Andhra Pradesh needs unusual alliance of TDP and YSRCP, creative cooperation can replace confrontation
Naidu and Reddy both want special category status and therefore are fighting with each other for it, while neither has the power, or even is aspiring for the power, to make it a reality for the state.
Hyderabad: Regional politics, like war-zone diplomacy, oft prefers the narrative cloak of a zero-sum game as its standard uniform. Everyone ranging from pragmatic analysts, journalists, and politicians often play the game to its rules, with no one questioning that it need not be so.
Yet, continued confrontation between two principal rivals aspiring to a state's throne is an accepted truism, elevated to the level of an inevitable price to sustain democratic politics and enable electoral battle lines. During times of crisis, its simplicity is debilitating and crushing, but the two or more rivals must constantly engage in the theatrics we see in our political ecosystem for people to enjoy the power of deciding their future.
Take Andhra Pradesh for example. The state is facing a shutdown over the issue of special category status, a key promise made by the central government when Telangana was carved out of undivided Andhra. The bandh was called by the principal Opposition party, YSRCP led by YS Jaganmohan Reddy, the challenger to N Chandrababu Naidus's chief ministerial ambitions in the next Assembly election.
A few days ago, Naidu's party MPs pressed for a no-confidence motion against the Narendra Modi government for the same reason: special category status for Andhra Pradesh. However, a slightly apolitical analysis will leave us astounded because beyond the optics, there is no rational basis for the actions of Naidu and Jagan, save being stuck with the mindset that continued confrontation is a prerequisite to fulfilling their political ambitions.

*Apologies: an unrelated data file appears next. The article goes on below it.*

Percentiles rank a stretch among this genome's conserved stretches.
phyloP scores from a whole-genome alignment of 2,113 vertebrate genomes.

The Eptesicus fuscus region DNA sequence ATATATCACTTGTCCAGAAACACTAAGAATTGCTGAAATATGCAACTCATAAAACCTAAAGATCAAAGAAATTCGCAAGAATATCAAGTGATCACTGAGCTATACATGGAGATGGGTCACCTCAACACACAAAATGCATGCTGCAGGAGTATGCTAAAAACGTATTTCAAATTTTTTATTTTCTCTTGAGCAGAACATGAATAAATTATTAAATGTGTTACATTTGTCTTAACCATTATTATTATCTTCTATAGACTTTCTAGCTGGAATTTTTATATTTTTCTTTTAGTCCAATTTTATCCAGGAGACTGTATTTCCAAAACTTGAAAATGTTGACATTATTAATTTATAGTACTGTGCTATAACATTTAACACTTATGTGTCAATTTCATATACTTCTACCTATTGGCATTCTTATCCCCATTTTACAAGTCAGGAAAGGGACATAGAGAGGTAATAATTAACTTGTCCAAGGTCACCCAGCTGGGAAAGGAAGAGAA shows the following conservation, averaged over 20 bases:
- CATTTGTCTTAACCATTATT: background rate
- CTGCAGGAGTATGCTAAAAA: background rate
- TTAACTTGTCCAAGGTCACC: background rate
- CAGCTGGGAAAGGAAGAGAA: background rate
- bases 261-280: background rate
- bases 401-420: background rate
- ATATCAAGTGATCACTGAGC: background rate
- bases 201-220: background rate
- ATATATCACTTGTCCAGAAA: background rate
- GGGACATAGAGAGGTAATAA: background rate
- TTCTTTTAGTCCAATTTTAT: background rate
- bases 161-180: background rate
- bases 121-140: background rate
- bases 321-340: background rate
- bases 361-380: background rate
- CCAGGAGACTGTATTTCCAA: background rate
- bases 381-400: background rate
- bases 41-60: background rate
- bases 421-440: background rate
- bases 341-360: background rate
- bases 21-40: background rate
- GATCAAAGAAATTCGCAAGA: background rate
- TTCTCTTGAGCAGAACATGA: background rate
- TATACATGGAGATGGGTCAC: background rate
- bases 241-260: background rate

Naidu and Reddy both want special category status and therefore are fighting with each other for it, while neither has the power, or even is aspiring for the power, to make it a reality. The people of Andhra are divided between them, and thus logically, against each other. In this game, only one of them can win, and the people of Andhra Pradesh will always lose.
Politics generates relatively lower returns over a sustained period because of the continued confrontation, which eliminates the infinite possibility arising out of creativity, disruptive innovation, and nips the birth of newer solutions.
In contrast, businesses create more sustained value because key players can easily cooperate instead of competing. From joint ventures in technology and research, to movie stars coming to have multi-starrers, a higher value creation is always possible with creative fusion.
If Naidu and Reddy calculated a bit along the Game Theory, they will both lose a lot more by fighting in 20 years than if they choose to cooperate.
The bifurcation of Andhra Pradesh was done by Congress, which was wiped out by the people in the 2014 elections: The party lost 200 seats (25 Lok Sabha and 175 Assembly seats).
The BJP, which both Naidu and Reddy argue have betrayed the state has almost no stake. Therefore, both Naidu and Jagan play a game where no matter who wins, the party which betrayed Andhra will come to power at the Centre: The BJP or Congress.
One of them will lose at the state level, and the other would find himself in the same position as before, and both will together be weaker in front of the Centre, and the people will most certainly lose.
Let us apply the yardstick of creative cooperation instead, and play the game again.
Let's assume a scenario where Naidu, who with his no-confidence motion, emerged as a key leader in the non-BJP prime ministerial candidates list, gets the support of Reddy for 25 MPs, and in return, he assures Jagan the support of 175 MLAs in the next election. In essence, Naidu pitches for Jagan as chief minister, and Reddy pitches for Naidu as prime minister.
They fight elections in a friendly manner, save the large monies, which would be spent on elections instead to drum up support and build Naidu's image the way Modi built his. With Andhra Pradesh seats safely in their pockets, Naidu and Jagan can travel across the country and create the first block of 125-150 seats from states such as Tamil Nadu, West Bengal, Bihar, and Uttar Pradesh. It could be a general election focussed on the special category status for these states.
If Modi falls below 220 seats in 2014, both Jagan and Naidu win. The latter as prime minister could give the former the special category status for their state, with both claiming victory. And the people win in every eventuality.
A public address at Tirupati where both principal rivals jointly address the people of their state will elevate their status, give the country something to look up to and change our politics. That is how things look when creative cooperation opens up the possibilities beyond the mindset of confrontational lock-up.
Sriram Karri is the author of Autobiography of a mad nation
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